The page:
By Radhika Bhirani
NEW DELHI: Far removed from the conventional Bollywood screen scorchers who have washboard abs and ooze oomph, talented actress Swara Bhaskar makes no bones about saying that getting toned arms continues to be one of the greatest challenges she faces as an actor. However, she maintains that a fit frame does not guarantee a good performance.
"Of course, we still love toned bodies... We all do. But the audience has moved away from the idea that a toned body or beautiful looking people can substitute for a good story, script or performances," Swara told IANS in telephonic interview from Mumbai.
It is this that has led to a shift in the kind of actors getting a break in the film industry, which has for long been in the clutches of star kids, said the dusky beauty who recently clinched the Critics' Choice For Best Actress at Star Screen Awards 2016 for her impressive performance as a single mother in "Nil Battey Sannata".
"Actors have moved away from it (the toned body obsession) and because of that, actors are coming from outside the fold of star children and models. People like me who come from completely normal backgrounds are coming to the industry which is now open to different faces and body types," said Swara, who has in the past spoken out uninhibitedly about how getting judged for looks is an occupational hazard many face in filmdom.
The daughter of well-known strategic analyst C. Uday Bhaskar and professor of film studies Ira Bhaskar feels with more space for fresh storytelling, the Indian movie industry is more accepting of people who don't suit the conventional.
"New stories are being told, so filmmakers need new faces, new actors, and new kind of skills. All in all, it's all paying off and we are seeing some fantastic content. And it's happening across India," Swara said, citing the example of Marathi film "Sairat" and Kannada movie "Thithi" -- both of which turned out to be successes despite their cast of non-actors.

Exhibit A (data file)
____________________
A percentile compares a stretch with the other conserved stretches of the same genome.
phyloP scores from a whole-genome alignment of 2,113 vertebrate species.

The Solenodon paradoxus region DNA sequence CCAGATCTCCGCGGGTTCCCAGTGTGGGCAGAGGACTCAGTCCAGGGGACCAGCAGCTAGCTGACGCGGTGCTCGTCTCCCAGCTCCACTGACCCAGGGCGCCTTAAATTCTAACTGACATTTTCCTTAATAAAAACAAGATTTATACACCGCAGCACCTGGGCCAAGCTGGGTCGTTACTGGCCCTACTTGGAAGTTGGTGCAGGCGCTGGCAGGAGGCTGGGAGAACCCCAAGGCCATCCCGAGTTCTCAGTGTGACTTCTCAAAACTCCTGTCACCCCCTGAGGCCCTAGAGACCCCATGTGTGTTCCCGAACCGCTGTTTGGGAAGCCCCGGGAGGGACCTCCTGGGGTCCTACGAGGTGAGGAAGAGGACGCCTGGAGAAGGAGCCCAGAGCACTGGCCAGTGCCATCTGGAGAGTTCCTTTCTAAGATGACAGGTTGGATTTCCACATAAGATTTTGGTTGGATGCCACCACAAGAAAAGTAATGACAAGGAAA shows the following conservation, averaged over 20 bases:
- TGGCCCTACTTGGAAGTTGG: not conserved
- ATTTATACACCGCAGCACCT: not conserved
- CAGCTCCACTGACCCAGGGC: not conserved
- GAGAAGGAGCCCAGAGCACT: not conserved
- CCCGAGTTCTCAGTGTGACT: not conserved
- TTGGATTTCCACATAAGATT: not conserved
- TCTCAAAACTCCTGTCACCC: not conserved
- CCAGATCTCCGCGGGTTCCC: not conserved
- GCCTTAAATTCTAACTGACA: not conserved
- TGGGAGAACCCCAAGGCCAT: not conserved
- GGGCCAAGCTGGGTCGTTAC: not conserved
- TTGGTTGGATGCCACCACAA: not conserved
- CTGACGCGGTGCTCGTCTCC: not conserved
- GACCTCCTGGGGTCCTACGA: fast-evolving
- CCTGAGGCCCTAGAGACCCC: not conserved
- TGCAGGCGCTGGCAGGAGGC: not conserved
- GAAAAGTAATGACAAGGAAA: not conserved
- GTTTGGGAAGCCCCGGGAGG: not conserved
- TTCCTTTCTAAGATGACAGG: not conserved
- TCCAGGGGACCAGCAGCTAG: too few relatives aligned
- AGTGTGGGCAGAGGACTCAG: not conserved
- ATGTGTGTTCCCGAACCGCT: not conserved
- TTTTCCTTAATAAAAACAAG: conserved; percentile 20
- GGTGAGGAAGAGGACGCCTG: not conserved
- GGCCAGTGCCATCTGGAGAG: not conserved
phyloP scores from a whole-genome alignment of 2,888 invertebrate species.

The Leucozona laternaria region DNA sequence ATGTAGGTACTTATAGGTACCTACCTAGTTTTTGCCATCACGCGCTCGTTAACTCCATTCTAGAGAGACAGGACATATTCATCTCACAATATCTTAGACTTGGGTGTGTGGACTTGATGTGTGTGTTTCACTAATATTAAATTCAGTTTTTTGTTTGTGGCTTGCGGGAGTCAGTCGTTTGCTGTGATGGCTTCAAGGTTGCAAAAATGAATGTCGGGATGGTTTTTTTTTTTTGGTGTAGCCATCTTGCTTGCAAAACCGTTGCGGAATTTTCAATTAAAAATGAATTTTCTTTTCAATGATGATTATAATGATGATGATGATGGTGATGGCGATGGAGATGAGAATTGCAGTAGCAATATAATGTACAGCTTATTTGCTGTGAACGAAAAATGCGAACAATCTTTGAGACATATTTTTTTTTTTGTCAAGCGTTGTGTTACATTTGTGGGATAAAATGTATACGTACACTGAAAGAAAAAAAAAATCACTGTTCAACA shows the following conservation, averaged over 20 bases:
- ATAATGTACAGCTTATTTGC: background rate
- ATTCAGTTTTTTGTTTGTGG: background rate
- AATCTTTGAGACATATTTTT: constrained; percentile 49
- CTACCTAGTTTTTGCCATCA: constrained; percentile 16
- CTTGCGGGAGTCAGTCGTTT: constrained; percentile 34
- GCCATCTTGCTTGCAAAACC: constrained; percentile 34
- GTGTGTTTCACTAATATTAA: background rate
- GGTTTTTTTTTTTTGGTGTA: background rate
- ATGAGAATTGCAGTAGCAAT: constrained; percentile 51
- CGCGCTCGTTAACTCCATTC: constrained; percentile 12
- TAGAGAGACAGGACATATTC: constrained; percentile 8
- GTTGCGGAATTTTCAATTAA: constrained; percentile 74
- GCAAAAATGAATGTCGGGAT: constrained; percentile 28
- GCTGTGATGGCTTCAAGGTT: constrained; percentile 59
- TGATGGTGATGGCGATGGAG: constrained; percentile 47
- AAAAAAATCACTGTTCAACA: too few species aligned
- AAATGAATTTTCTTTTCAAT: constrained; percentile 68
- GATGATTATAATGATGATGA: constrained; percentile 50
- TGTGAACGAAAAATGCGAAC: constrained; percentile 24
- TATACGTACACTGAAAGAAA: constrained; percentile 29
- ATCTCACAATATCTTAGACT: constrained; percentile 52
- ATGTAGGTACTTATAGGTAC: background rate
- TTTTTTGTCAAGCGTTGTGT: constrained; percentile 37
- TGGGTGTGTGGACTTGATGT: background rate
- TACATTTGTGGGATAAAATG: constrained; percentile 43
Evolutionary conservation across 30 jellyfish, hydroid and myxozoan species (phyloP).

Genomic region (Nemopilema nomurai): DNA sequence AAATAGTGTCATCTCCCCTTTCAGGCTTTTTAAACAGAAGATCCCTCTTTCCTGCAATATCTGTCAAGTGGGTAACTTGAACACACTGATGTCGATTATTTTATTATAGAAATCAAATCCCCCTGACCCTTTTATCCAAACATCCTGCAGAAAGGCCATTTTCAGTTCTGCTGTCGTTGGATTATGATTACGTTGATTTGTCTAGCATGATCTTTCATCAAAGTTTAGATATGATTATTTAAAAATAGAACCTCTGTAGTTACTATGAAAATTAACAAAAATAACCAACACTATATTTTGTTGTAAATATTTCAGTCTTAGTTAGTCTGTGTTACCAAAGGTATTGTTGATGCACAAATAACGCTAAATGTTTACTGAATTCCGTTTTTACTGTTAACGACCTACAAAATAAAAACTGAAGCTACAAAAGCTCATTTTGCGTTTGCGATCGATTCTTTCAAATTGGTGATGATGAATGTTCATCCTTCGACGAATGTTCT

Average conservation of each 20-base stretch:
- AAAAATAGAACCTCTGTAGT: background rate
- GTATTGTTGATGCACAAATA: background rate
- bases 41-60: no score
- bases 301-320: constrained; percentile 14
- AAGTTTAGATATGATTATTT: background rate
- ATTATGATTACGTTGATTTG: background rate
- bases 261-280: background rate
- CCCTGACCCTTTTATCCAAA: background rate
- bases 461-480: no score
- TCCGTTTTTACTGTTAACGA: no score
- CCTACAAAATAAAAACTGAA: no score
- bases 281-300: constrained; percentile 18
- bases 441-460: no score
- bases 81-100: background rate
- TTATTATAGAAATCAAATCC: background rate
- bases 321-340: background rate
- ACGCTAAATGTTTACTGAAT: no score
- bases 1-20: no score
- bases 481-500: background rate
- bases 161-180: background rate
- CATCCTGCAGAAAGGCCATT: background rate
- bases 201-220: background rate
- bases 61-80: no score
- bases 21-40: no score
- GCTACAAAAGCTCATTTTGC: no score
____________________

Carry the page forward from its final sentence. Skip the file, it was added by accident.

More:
Word of mouth, the Jawaharlal Nehru University alumnus says, is playing a huge role in this -- a phenomena which hugely helped in driving the niche small-town saga "Nil Battey Sannata" to greater visibility. And so, to get an award for the film that many advised her not to do and she herself was nervous about taking up, is dear to her.
"It is very special for me as an actor who has come up the ladder from smaller to bigger roles," said Swara, who debuted in 2009 with "Madholal Keep Walking", and has featured in hit films like "Tanu Weds Manu", "Raanjhanaa", "Tanu Weds Manu Returns" and "Prem Ratan Dhan Payo".
"'Nil Battey...' was a film that everyone advised me not to do. It was a film that I myself was very nervous to say yes to because I didn't know if it was the right choice. A mother's role was risky, but I took it on gut instinct. Its success has emboldened me to take on future work that is new and risky and that I have faith in," she said.
Swara pointed out how her new release for 2017, "Anarkali Aarawali" is "a very courageous and brave film".
"I know it's a role many actresses have refused to do. But I was like, 'It's a great script to do, so why not?'"
It will feature her as a singer who sings double meaning songs, and is totally unapologetic about her sexuality. Another new project "Tikli and Laxmi Bomb" will see her as a sex worker.
She justifies her choice of being on the untrodden path by saying: "How, as an artiste, can you shy away from doing new and challenging work? How will you grow? Awards, glamour and red carpet... All that is great. But that's not your job. The job is acting."
As of now, Swara is excited about a yet-untitled Gaurav Sinha directorial, which she describes as an urban comedy on confused relationships and career choices that young people make. She's having a "great time" shooting it, and is also looking forward to her commercial potboiler "Veere Di Wedding".